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We left here sometime in Feb. 1865, went to Shreveport, camped on a red hill, southwest of town, a few days, then moved a few miles northwest. Here, Gen. King organized a new Brigade, composed of Randall's old Reg't., [Col. George M.] Flournoy's 17th Inft. and ours -- 18th Inft., and two dismounted Reg'ts.

After remaining here a few days, we took up the march in a southerly direction, passing through the towns of Keechi [Keatchie], Mansfield and Pleasant Hill.

On leaving the camp at Shreveport, I found that I was the superior officer of the Company, and had to take command. (I was 3rd Serg't.) I did so, but with a great deal of embarrassment. I was relieved, however, of command that afternoon, by the 1st Serg't. At short distance below Pleasant Hill, we countermarched under command of Gen. King. Why he took command, I never knew. Some said the trip in that direction was contrary to orders, and Gen. [John H.] Forney was placed under arrest, as to the truth of it, I cannot say -- however, we turned back, under command of Gen. King, retracing our steps to the town of Keechi.

Here, I saw the lady whom Gen. King afterward married -- and he and she were standing on the piazza of her father's residence (which were in the suburbs of the town). As the Division marched past, that afternoon, he rode a very handsome horse (a cream color) into camp, said to be a present from her.

Next morning we took up march in the direction of Texas. Our Brigade and Gen. Randall's old Brigade crossed the Sabine River at Grand Bluff, the other two, to wit, Wall's [Benjamin W. Waul's] and Waterhouse's crossed at Logansport -- the two Divisions to form a junction, if I mistake not, at Crocket, Tex. While crossing the river, one of our Company, Clem Clinton, when the 1st Serg't., was about to make a detail, volunteered his services, and when he found out what was wanted, was to ferry the wagon train over, during the entire night.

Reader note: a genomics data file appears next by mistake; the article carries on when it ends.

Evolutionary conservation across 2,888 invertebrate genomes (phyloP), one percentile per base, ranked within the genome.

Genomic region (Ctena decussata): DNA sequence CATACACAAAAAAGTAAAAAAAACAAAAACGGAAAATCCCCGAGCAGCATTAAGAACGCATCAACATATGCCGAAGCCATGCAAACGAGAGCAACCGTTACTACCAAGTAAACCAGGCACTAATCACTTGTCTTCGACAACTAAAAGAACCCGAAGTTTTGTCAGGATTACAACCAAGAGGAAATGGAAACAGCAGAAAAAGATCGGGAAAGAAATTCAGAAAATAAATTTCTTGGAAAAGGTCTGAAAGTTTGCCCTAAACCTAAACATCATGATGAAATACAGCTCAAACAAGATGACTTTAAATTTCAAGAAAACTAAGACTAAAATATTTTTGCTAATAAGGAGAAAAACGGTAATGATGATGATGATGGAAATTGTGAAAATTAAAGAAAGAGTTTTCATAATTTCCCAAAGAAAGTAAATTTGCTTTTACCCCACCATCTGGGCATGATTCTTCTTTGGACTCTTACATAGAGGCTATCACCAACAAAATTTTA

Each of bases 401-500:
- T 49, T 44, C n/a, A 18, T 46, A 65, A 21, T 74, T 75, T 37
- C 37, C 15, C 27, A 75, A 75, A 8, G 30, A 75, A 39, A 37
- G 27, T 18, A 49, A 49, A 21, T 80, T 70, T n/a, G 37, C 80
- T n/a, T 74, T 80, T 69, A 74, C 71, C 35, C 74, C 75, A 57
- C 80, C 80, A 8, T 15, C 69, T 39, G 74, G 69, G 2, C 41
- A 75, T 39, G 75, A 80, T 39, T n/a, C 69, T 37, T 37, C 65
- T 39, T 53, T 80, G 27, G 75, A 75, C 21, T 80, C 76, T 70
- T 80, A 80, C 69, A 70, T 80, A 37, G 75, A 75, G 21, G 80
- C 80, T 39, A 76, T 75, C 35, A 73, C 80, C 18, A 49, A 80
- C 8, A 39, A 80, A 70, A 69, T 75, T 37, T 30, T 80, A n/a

I will here state that it often occurred, when a detail was called for, some fellow would volunteer, hoping to go to the country with a forage wagon and have a good time, and it frequently resulted as above.

Soon after crossing the Texas line, there were various conjectures as to our objective point -- some said one thing, some another, until one day, two of our men, to wit -- Joe L. Dean and Isaac Newberry, both good hands to make a plausible yarn, visited another Command and returned with news -- "That we were going to Galveston to embark on a French fleet, which was in waiting, and be landed beyond the mouth of the Mississippi River, and reinforce Gen. Joe Johnson [Johnston]". On receiving this news, there were quite a number, who had known it for some time, but would not tell the others, for the reason that they knew no one would believe them, notwithstanding, they knew it so well, they were completely outdone, when they were told that the boys originated it for pastime.

I have found persons all along through life, who were extraordinarily wise, and have known anything a great while, after they concluded it was a certainty.

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Life of John C. Porter and Sketch of His Experiences in the Civil War

John C. Porter 1874